Understanding the generation that makes wellbeing digital


17 May 2021

wp 3 7

Since the beginning of the pandemic, the concept of wellbeing has taken on a whole new life, especially for digital native 20-to-30 year olds, with whom looking after oneself resonates particularly well. For this generation, the pandemic has hit during a life stage marked by constant change, thus arising a particular interest for selfcare.  

In this context, the wellbeing industry is experiencing a digital boom, led by this generation, marking purchase decisions for the next decades and becoming the big ‘wellness spenders’. As they begin to build a steady income, it’s time for brands to connect with their needs and earn their loyalty.

the age of balance cover uk

Download our report “Age of Balance: Understanding the generation that makes wellbeing digital”.

Our latest research, which involved more than 900 participants across the UK, Spain and Mexico, has helped us understand the habits and behaviours that have emerged among said 20-something-year-olds in terms of digital wellbeing management, as well as gain insights on how brands can leverage the growing digital wellbeing market for the generation that is hungry for it.

The future of wellbeing is now, and it’s more digital than ever

The wellness trend was actually well on its way even before the pandemic hit, with the desire for self-improvement rising along with digitalisation and mental wellbeing becoming a hot topic, but COVID-19 has definitely accelerated it.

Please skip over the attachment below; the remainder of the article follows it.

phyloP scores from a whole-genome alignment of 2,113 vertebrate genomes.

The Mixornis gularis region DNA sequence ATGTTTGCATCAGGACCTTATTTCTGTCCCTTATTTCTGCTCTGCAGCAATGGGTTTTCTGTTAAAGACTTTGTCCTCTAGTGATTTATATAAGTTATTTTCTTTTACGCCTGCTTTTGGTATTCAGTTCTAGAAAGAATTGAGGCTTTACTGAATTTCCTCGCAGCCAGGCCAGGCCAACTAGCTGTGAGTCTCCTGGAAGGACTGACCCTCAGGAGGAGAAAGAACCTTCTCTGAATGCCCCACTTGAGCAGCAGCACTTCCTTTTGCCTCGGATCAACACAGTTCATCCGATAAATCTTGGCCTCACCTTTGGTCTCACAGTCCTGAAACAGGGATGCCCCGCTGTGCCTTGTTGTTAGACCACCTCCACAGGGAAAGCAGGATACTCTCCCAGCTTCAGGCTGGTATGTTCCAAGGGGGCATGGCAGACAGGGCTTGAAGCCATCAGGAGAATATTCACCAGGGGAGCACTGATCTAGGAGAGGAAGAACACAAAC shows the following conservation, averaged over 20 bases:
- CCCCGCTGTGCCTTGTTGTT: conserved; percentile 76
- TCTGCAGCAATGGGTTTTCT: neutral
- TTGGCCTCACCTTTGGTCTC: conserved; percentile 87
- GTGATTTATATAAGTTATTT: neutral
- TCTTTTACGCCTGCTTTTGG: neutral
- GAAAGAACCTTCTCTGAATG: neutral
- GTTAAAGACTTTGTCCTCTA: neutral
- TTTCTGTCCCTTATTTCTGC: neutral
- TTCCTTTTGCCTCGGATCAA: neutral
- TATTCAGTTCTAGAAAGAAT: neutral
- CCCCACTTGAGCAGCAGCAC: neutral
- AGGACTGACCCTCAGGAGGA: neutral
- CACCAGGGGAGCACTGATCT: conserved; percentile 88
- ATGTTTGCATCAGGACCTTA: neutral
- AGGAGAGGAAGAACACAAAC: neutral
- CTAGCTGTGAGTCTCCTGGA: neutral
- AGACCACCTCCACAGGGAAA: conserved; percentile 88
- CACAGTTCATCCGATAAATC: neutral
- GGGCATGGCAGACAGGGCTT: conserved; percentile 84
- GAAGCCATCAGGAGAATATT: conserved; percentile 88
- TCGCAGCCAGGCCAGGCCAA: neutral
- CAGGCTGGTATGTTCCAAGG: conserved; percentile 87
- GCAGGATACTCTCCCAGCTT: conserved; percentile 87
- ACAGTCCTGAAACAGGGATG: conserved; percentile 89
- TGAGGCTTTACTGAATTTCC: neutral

In this line, our research shows that almost 50% of our participants engage in wellbeing practices now more than before the pandemic. Moreover, according to Statista, the global health and wellness market (already worth more than $4 trillion)  is expected to grow by 5.3% by 2025, so it is no surprise that 82% of participants consciously engage in wellbeing practices at least weekly, and half of them daily.

uk png 2

The increased interest in wellbeing and the coincidental closure of gyms, salons and other wellness providers, restaurants and in-person counselling services, however, is an unprecedented opportunity for brands digitally. In fact, only 16% of our participants prefer in-person services, and nearly 90% of them have used a digital wellbeing resource.

However, young people don’t use digital resources to manage their wellbeing purely due to the pandemic and the lack of in-person services. Of course, those who prefer digital products and services do so for their price and affordability, but according to our interviewees the main advantage is accessibility.